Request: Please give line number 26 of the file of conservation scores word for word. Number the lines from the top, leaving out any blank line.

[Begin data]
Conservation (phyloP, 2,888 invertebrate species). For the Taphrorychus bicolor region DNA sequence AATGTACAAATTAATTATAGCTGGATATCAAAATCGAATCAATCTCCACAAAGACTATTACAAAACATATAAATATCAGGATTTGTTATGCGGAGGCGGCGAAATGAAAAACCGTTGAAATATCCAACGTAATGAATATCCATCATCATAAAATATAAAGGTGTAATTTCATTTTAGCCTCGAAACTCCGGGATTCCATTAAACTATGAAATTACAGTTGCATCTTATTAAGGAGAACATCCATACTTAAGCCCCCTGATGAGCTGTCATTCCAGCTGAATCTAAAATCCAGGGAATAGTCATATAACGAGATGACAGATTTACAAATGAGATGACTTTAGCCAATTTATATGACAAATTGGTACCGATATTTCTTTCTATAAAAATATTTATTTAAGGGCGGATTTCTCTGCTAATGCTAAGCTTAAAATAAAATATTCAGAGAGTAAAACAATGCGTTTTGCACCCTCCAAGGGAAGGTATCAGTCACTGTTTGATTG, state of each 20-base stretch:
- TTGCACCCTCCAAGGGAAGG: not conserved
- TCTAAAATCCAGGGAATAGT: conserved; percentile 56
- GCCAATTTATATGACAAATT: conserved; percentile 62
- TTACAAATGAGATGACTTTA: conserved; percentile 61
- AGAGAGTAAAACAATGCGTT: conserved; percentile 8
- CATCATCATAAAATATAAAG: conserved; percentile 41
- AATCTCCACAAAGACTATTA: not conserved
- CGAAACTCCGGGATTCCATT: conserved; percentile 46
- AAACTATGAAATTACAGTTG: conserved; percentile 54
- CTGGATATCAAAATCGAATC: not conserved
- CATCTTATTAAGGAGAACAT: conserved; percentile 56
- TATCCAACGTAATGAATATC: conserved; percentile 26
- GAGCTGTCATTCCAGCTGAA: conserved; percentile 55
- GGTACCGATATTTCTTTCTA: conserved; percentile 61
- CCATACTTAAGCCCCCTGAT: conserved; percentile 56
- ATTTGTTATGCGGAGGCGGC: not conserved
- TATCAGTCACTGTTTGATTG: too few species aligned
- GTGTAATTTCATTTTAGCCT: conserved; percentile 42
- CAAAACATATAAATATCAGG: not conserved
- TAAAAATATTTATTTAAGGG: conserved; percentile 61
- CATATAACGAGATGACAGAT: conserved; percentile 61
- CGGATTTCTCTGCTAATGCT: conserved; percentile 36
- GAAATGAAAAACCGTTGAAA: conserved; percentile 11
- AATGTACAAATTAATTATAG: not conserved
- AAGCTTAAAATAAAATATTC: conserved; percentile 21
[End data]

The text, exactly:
- AAGCTTAAAATAAAATATTC: conserved; percentile 21